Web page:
07 Dec True or False: How much do you really know about phishing attacks?
Phishing attacks top the list of the most popular cyber crimes, posing a significant threat to businesses and individuals alike. Leaked confidential information, infected networks, financial demands, corrupted data are just some of the consequences of this popular scam.
According to the Microsoft Digital Defense Report 2022 (MDDR), these attacks are on the rise and remain a substantial threat to users everywhere, as they indiscriminately target all inboxes. Among the threats tracked by the researchers, the volume has magnitude greater than all other threats.
Phishing remains a preferred method of attack, as cybercriminals can acquire significant value by successfully stealing and selling access to stolen accounts. The techniques used continue to increase in complexity, according to MDDR, the average time it takes for an attacker to access your private data if you fall victim to such an email is 1 hour and 12 minutes. In response to countermeasures, attackers adapt new ways to implement their techniques and increase the complexity of how and where they host campaign operation infrastructure.
Using data from Defender for Office, the report also highlights that 710 million phishing emails were blocked each week, and in addition to the URLs blocked by this tool, Microsoft’s Digital Crimes Unit has determined the removal of 531,000 phishing URLs exclusive hosted outside of Microsoft.
At Microsoft, we’re committed to making the world a safer place for everyone, and to help you identify and protect against these attacks, we’ve prepared the following questionnaire:
A phishing attack is a scam where criminals try to gain information or access through trickery to trick you.
TRUE: Scammers will pretend to be a company or person you trust, or they might disguise a malicious virus as something that looks innocent in hopes that you’ll install it on your system.
Spam email is considered phishing
FALSE: Spam emails are unsolicited junk email messages with irrelevant or commercial content. They may advertise quick cash schemes, illegal offers or fake discounts; Phishing is a more targeted (and often better disguised) attempt to obtain sensitive data by tricking victims into voluntarily handing over information and access credentials.
Email Phishing and Malware Phishing are the most used phishing attacks by criminals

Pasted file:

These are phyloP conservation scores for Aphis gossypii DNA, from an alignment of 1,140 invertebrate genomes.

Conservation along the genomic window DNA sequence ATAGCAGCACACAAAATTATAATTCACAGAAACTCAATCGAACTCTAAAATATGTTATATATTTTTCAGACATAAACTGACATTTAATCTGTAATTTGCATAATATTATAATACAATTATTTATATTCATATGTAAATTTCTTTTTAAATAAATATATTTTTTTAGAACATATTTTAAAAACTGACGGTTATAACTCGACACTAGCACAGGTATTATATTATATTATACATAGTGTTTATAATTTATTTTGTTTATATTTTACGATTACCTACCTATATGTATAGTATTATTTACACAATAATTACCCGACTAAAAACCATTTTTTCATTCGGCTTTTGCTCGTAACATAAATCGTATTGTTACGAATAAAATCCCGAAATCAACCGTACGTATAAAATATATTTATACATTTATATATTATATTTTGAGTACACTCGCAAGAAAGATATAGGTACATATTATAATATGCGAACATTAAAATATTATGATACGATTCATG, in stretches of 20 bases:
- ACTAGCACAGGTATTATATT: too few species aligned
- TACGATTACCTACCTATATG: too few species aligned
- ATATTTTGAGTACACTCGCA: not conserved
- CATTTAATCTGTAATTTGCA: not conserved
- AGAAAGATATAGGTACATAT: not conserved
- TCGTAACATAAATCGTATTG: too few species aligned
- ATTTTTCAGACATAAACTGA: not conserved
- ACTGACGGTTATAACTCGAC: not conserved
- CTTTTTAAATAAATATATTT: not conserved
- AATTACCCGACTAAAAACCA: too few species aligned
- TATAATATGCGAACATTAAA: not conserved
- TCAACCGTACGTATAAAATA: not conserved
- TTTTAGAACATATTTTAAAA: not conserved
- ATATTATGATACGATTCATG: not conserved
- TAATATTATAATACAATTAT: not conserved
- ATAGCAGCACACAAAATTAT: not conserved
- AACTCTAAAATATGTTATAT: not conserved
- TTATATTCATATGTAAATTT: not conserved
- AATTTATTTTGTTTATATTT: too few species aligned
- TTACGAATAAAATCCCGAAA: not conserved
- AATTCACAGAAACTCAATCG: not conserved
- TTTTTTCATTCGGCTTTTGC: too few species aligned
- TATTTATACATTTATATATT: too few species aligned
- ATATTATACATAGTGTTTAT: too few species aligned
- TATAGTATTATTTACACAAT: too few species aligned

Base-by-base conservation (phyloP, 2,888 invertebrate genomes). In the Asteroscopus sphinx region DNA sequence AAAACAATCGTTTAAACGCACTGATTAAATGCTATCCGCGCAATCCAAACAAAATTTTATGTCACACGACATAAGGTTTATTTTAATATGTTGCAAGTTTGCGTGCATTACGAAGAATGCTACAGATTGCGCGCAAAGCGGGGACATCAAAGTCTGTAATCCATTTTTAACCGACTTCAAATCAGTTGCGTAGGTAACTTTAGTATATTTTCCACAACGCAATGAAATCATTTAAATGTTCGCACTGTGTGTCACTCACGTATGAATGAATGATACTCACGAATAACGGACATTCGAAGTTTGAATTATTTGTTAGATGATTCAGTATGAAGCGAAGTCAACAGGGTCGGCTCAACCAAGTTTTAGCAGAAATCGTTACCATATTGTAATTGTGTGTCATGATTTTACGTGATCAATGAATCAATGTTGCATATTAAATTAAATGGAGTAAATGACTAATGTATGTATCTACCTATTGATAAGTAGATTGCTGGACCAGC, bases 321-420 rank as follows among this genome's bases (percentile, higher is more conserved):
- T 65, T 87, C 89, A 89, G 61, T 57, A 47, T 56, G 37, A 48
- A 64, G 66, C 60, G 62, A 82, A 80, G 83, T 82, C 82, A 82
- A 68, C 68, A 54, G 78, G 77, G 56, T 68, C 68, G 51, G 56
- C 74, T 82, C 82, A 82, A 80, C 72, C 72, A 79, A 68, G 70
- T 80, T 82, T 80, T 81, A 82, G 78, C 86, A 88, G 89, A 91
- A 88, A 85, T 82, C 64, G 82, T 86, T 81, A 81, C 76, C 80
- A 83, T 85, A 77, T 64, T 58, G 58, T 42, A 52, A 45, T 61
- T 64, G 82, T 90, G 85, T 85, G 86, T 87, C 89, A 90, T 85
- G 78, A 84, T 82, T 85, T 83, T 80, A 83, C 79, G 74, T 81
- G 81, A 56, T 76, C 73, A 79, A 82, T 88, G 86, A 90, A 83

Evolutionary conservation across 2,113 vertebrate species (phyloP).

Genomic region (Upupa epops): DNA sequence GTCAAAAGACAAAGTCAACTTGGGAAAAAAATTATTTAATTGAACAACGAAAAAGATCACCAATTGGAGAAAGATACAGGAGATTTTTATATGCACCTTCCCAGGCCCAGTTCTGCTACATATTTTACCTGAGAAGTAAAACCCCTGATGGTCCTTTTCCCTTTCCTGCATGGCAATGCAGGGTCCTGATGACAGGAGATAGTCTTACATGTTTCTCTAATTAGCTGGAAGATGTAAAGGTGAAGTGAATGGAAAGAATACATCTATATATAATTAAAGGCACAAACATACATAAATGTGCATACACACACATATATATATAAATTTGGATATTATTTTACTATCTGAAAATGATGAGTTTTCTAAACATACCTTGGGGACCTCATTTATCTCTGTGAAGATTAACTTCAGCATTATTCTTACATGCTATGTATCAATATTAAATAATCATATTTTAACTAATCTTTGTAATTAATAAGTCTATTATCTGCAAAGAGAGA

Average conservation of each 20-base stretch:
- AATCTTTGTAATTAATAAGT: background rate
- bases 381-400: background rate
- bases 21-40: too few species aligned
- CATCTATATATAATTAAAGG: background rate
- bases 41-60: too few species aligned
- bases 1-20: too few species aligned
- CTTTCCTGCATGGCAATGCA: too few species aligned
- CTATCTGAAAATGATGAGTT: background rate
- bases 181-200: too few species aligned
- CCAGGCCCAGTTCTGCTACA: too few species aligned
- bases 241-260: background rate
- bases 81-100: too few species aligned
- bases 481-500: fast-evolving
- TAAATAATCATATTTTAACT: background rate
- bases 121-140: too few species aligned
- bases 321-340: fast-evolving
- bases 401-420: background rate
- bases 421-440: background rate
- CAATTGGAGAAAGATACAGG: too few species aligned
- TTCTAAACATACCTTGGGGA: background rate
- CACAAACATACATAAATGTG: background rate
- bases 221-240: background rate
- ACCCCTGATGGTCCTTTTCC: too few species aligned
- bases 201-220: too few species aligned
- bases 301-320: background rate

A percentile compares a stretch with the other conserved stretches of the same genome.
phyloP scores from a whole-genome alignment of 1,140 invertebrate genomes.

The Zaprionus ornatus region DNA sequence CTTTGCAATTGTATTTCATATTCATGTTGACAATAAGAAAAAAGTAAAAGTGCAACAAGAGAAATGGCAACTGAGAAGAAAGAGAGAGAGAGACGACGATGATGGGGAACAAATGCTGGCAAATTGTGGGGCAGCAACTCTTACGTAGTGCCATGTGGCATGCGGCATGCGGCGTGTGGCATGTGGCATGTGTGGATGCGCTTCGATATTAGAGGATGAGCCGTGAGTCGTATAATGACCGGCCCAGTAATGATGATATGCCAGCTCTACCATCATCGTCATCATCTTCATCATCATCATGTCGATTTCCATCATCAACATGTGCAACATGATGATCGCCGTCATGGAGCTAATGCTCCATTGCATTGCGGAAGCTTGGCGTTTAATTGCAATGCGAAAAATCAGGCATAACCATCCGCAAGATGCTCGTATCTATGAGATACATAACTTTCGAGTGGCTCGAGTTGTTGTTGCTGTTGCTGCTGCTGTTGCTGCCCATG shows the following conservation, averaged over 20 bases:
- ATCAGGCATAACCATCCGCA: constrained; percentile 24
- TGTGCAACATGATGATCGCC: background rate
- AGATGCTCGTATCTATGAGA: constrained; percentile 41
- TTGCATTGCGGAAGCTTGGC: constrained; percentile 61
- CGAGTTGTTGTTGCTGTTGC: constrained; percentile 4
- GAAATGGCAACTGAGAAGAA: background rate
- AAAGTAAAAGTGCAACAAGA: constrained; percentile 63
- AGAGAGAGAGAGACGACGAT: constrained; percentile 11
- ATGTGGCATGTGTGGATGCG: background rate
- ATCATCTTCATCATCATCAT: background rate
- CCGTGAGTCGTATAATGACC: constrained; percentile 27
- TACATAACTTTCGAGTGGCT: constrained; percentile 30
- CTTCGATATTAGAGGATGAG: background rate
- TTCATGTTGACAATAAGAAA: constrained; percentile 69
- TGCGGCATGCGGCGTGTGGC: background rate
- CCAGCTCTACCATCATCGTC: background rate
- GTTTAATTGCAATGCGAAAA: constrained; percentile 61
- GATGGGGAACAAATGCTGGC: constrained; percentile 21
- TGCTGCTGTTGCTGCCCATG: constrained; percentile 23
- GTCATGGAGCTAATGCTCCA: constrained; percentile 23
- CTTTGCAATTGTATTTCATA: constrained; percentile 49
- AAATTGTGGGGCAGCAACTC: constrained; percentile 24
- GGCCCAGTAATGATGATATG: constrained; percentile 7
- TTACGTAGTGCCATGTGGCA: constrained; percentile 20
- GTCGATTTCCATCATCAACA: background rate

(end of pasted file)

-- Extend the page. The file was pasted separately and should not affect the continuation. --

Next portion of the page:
TRUE: Email Phishing, where criminals use tactics like fake hyperlinks to lure email recipients into sharing their personal information; and Malware Phishing, an attack that involves planting malware disguised as a trusted attachment (such as a resume or bank statement) in an email, are the most common attacks.
There are also other types of phishing attacks that you should be aware of if you want to keep your information safe, such as Smishing, a combination of the words “SMS” and “phishing”, smishing involves sending text messages disguised as trusted communications from widely known companies. People are particularly vulnerable to SMS scams as text messages are delivered in plain text and appear more personal.
Cyber attacks are easy to detect
FALSE: Attackers are adept at manipulating their victims into giving up sensitive data by hiding malicious messages and attachments in places where people aren’t very judicious (for example, their email inboxes). They use cunning communication, generate a sense of need and false confidence to deceive people, and even use psychological tactics to convince their targets to act before they think.
Taking a proactive approach to cyberattacks can help me protect my information online
TRUE: You can follow these guidelines to protect yourself against phishing:
- Inspect the sender’s email address. Is everything in order? A misplaced character or unusual spelling could signal a forgery.
- Be wary of emails with generic greetings (“Dear customer”, for example) that ask you to act urgently.
- Look for the sender’s verifiable contact information. If in doubt, do not respond. Start a new email to reply.
- Think twice before clicking on unexpected links, especially if they direct you to log into your account. To be safe, log in to the official website.
- Avoid opening email attachments from unknown senders or friends who usually don’t send you attachments.
Install a phishing filter for your email apps and enable spam filtering on your email accounts.
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